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July 27th, 2005
The origins of urban myth / went missing
by Barbara Wallraff
Joe Michaels, of Plymouth, Mich., writes: “In 1989, as my recently re-formed rock group was driving to its first public performance, we discussed our heretofore unresolved name. We agreed on the nonsense phrase ‘Urban Myth.’ It meant nothing to us. In fact, the bar owner introduced us as ‘Urban Math.’ Later he called us ‘Urban Myst.’
“When, some time later, I heard a local anchorman use the phrase ‘urban myth,’ I thought I was hallucinating (as, upon recounting it, did my fellow musicians). Then I read it in our local paper. Sixteen years later, the expression -- synonymous with ‘urban legend’ -- is ubiquitous. What are the chances that we truly invented the phrase?”
Dear Joe: Sorry, but they’re zilch. Using one of my special professional tools (the Nexis database), I was able to call up 55 newspaper and newsmagazine citations dating from 1982 to 1988 that use “urban myth” in the sense of “urban legend.”
The earliest of them comes from the May 19, 1982, issue of The New York Times: “Like Captain Hook, John T. Flaherty is dogged by crocodiles, and, in addition, alligators. Mr. Flaherty is chief of design in the New York City Bureau of Sewers, but he is also the resident expert on the most durable urban myth in the history of cities, reptiles or waste disposal.”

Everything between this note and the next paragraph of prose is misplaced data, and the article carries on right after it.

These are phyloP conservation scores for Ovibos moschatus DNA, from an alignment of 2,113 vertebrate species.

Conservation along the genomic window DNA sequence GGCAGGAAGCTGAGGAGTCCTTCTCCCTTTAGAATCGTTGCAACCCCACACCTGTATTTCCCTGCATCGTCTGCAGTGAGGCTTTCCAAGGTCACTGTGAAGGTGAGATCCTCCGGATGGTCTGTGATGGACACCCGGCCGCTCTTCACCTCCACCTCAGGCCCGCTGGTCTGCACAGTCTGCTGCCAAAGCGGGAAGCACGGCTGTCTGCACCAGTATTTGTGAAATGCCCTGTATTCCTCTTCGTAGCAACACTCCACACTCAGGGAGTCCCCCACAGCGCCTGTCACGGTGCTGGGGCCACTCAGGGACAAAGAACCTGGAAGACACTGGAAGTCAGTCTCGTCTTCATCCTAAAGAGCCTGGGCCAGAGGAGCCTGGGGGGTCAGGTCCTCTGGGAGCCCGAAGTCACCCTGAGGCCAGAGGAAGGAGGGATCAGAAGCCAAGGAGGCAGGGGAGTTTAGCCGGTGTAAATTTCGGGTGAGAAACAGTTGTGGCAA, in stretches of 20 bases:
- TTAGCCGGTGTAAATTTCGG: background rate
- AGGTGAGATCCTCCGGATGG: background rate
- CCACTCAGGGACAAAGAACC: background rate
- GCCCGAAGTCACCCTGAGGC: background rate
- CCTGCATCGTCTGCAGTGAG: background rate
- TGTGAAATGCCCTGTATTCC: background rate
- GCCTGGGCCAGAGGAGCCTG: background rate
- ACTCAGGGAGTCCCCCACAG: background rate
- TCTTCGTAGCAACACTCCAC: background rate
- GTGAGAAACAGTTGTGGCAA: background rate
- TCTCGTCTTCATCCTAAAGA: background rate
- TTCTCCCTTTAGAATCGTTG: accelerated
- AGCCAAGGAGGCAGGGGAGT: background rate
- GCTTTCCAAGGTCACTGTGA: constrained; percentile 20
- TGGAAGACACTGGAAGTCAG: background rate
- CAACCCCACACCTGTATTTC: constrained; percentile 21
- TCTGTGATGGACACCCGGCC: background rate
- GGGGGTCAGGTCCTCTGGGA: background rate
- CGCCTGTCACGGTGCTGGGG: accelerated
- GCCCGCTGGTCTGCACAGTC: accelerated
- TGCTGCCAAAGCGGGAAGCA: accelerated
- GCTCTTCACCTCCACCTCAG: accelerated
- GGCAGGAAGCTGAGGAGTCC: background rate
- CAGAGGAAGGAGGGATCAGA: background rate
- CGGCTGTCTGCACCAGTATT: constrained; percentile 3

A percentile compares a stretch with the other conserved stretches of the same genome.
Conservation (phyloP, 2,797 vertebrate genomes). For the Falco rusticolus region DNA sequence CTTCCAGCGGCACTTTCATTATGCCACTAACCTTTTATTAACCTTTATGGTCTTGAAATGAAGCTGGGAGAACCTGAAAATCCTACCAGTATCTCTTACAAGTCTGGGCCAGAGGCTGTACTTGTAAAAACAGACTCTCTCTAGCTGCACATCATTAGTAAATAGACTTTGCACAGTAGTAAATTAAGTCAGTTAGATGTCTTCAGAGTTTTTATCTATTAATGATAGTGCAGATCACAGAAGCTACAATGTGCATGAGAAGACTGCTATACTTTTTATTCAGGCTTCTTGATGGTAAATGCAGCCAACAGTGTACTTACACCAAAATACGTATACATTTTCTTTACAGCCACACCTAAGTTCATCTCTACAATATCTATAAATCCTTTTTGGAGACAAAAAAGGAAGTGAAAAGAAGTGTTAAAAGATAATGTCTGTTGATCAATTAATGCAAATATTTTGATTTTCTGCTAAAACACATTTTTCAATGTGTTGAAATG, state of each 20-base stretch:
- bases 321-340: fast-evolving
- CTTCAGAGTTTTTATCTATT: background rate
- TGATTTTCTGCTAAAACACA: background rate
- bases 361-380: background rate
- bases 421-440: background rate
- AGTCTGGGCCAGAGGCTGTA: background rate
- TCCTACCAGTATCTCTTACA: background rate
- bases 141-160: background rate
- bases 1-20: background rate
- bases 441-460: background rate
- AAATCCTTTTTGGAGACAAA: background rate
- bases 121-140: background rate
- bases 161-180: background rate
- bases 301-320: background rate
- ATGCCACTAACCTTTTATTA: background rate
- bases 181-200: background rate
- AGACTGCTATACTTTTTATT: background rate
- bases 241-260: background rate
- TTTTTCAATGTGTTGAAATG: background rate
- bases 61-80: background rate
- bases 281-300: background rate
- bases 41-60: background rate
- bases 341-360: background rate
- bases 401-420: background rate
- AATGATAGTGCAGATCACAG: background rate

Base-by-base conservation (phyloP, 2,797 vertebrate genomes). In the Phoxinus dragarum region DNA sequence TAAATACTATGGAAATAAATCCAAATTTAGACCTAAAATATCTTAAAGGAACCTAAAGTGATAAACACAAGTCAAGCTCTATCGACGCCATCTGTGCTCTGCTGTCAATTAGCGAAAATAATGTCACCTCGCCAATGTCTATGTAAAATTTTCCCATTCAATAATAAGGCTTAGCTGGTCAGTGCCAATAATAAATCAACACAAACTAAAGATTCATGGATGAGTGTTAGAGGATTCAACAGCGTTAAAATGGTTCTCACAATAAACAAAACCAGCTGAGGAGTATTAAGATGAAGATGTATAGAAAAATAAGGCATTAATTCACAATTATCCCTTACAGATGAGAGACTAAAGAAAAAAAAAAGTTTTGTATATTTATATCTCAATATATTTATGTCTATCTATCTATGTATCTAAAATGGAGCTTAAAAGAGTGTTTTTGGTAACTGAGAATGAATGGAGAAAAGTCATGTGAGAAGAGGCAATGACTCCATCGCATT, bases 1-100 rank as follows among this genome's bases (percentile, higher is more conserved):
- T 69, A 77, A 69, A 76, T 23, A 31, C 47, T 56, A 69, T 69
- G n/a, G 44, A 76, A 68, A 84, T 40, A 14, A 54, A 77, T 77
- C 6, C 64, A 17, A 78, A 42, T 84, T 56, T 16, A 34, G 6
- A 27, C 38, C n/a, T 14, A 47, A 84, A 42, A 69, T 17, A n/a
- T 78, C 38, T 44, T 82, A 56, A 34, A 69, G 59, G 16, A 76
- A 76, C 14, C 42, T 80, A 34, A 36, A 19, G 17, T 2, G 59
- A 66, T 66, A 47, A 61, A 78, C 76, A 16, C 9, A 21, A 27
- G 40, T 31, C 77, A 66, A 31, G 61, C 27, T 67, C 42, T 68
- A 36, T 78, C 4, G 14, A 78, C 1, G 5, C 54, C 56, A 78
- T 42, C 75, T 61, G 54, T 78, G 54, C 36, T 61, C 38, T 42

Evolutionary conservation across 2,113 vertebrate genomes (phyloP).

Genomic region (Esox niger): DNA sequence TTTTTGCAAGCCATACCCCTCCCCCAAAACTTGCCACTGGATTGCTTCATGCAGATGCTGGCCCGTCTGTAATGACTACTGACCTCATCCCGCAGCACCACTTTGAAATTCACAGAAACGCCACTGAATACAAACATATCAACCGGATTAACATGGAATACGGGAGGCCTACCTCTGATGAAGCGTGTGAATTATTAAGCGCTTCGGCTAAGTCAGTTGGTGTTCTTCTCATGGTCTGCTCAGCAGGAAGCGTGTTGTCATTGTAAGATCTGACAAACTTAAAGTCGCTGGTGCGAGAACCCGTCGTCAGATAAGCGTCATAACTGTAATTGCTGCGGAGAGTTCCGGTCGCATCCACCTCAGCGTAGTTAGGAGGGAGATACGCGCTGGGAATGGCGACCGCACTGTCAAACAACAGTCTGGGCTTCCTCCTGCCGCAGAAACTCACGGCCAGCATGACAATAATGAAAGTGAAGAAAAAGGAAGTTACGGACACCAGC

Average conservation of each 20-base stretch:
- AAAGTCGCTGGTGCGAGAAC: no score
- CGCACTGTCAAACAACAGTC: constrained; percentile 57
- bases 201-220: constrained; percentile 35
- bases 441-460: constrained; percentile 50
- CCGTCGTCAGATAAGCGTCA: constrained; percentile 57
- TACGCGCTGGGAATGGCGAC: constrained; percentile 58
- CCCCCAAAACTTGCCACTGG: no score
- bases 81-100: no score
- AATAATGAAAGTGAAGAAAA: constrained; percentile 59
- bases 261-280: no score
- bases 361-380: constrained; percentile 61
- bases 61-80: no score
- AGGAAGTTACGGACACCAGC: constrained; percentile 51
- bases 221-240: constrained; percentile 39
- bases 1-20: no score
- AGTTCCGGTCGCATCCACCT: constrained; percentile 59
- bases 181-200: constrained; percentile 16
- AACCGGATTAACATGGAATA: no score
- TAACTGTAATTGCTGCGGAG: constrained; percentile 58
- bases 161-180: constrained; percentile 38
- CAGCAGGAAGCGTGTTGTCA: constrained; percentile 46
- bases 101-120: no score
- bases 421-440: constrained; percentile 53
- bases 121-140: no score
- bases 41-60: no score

All around the margins of English, in fact, there can be found words and phrases that people believe they invented. And no doubt they did invent them. The only thing is, so did other people. According to the book “Predicting New Words,” by Allan Metcalf, the executive secretary of the American Dialect Society, in the past few years the word “scrutined,” instead of “scrutinized,” has turned up on the Web site of the World Seed Fund, on a message board for the Fabulous Williams Sisters and in a quotation from Chicago Mayor Richard M. Daley. These are probably not sources that have borrowed the word from one another. A couple of other examples of words that keep being invented and reinvented are “linner,” meaning a meal between lunchtime and dinnertime, and “plerk,” a combination of “play” and “work.” Even “software,” meaning “computer programs,” has more than one inventor: At least two computer specialists lay claim to it.
Sylvia Smith, of Seal Harbor, Maine, writes: “What do you think of the current phrase ‘went missing’? Whatever happened to ‘is missing’?”
Dear Sylvia: I don’t know what it is about this phrase, but readers keep asking and asking about it. I wrote about it once before, but maybe the paper containing that earlier column, um, went missing. “Went missing” or “go missing” is a British import, and obviously it grates on a lot of people on our side of the Atlantic. But I find it a useful addition to our language. It means something more active than “is missing” -- something more like “vanished.” The idea of going missing is less dramatic than that, though, and generally leaves open the possibility that what’s missing will be found. “Went missing” has been appearing in respectable U.S. sources since about 1980. It seems to be here to stay.
© Copyright 2003 by Barbara Wallraff. Reprints require prior permission. All rights reserved.
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